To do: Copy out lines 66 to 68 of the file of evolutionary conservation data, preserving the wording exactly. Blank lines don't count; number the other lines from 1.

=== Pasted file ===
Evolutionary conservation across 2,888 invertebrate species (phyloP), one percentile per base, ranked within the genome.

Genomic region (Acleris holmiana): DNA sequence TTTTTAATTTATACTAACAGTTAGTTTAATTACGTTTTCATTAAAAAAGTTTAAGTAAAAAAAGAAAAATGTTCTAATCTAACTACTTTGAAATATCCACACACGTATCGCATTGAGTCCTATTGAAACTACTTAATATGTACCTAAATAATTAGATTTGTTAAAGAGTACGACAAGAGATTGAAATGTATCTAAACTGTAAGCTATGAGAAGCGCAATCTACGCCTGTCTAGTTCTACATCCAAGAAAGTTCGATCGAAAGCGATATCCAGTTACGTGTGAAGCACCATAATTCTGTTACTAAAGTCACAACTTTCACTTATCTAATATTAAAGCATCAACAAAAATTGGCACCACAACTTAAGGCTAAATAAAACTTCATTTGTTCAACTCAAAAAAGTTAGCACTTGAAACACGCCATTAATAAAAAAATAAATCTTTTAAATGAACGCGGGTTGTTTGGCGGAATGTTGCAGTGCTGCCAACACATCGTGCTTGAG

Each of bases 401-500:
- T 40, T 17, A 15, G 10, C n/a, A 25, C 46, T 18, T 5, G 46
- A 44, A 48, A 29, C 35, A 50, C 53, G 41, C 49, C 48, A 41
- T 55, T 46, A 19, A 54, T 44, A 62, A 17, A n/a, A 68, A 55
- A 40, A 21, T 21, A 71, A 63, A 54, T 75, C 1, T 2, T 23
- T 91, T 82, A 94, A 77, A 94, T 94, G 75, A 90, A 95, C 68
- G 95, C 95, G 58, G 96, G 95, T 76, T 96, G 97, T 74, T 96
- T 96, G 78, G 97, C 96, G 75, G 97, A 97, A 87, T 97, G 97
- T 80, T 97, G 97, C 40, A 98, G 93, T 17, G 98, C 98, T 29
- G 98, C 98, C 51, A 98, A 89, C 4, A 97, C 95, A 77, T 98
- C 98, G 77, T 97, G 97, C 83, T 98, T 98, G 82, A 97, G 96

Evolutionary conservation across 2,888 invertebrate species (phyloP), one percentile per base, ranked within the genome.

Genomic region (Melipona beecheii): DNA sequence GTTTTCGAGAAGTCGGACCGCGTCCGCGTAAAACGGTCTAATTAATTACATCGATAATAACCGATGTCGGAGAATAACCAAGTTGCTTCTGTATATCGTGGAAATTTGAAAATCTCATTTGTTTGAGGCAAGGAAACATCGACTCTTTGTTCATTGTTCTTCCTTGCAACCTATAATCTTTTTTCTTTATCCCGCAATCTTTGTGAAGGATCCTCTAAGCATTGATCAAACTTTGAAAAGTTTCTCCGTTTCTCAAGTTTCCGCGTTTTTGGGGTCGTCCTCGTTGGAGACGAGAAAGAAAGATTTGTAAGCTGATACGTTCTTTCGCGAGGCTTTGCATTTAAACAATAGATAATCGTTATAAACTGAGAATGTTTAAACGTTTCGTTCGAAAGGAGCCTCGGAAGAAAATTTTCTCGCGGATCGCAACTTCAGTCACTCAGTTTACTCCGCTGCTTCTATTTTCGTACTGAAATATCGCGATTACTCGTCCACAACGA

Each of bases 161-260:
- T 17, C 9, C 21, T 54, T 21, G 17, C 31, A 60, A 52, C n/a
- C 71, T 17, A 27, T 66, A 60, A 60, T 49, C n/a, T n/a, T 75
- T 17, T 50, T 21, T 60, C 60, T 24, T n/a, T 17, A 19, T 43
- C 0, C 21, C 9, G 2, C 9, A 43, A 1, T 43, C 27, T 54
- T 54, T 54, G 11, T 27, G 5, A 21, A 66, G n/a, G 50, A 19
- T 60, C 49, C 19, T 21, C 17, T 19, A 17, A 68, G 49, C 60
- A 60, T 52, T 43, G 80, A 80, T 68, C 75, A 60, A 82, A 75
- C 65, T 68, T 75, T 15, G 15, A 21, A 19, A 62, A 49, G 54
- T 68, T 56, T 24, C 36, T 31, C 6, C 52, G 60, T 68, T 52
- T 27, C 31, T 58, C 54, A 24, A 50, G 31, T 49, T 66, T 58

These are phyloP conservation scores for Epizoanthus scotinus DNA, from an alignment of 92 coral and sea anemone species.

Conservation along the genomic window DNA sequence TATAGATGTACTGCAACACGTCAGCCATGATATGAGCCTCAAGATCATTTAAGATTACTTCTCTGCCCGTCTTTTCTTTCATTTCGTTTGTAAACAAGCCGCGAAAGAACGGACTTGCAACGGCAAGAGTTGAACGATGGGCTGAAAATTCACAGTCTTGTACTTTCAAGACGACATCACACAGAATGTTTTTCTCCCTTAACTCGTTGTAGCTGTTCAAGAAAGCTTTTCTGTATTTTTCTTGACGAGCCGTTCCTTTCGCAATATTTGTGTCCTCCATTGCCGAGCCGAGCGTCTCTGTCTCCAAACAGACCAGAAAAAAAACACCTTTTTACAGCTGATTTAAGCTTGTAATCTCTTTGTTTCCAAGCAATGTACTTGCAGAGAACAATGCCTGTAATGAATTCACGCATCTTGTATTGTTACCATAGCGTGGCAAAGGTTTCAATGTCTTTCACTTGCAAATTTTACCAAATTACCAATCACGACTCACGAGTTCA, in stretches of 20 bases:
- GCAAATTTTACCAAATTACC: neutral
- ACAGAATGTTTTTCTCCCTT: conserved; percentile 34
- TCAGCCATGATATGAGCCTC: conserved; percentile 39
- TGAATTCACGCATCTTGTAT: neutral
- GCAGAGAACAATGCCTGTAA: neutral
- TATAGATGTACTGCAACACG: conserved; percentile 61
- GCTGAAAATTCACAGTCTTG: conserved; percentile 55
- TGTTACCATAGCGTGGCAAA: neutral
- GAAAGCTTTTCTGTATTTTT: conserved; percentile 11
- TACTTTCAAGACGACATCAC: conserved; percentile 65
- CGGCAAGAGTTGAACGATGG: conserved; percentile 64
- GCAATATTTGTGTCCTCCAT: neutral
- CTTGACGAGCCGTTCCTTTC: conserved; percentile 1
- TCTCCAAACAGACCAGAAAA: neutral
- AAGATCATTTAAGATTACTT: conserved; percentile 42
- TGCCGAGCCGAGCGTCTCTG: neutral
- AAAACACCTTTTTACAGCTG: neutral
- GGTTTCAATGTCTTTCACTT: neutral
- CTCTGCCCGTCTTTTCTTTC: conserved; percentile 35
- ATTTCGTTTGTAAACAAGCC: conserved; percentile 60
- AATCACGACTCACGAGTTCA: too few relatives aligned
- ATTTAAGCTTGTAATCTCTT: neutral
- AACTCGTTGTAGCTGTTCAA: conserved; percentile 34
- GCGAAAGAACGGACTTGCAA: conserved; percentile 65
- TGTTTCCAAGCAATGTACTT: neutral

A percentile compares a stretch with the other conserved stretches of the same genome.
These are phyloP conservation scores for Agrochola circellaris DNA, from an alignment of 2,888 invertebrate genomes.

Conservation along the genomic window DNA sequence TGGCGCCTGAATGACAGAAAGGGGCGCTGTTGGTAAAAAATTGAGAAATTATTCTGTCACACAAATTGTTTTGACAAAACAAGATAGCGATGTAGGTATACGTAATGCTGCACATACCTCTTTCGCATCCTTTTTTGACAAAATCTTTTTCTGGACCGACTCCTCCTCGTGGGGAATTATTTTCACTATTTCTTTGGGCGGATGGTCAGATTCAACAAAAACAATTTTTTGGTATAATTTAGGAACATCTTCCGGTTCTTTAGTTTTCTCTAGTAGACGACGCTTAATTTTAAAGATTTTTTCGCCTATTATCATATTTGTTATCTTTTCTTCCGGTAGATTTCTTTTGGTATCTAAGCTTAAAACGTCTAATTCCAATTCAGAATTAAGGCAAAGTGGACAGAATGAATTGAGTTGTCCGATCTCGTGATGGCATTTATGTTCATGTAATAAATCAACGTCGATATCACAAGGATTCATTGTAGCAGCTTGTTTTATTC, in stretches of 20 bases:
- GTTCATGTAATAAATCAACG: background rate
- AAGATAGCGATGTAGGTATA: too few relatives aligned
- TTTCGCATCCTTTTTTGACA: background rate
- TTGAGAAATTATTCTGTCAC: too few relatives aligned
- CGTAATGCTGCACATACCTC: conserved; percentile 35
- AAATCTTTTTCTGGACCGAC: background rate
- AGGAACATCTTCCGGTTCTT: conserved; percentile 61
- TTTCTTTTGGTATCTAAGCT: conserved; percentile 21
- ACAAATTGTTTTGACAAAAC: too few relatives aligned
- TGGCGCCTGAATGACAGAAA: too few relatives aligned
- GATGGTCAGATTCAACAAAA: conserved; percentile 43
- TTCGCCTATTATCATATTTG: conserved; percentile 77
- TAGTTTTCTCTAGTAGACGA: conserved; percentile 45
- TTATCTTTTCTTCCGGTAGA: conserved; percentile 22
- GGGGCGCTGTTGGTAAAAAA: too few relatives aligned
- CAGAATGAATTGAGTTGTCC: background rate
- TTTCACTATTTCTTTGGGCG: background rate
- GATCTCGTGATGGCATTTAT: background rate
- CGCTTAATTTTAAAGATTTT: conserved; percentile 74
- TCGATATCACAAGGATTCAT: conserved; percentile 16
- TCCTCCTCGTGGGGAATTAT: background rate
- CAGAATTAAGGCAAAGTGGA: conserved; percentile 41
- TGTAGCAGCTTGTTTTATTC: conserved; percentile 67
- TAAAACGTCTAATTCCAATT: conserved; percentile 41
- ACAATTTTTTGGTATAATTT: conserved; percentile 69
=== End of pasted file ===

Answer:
- TGGCGCCTGAATGACAGAAA: too few relatives aligned
- GATGGTCAGATTCAACAAAA: conserved; percentile 43
- TTCGCCTATTATCATATTTG: conserved; percentile 77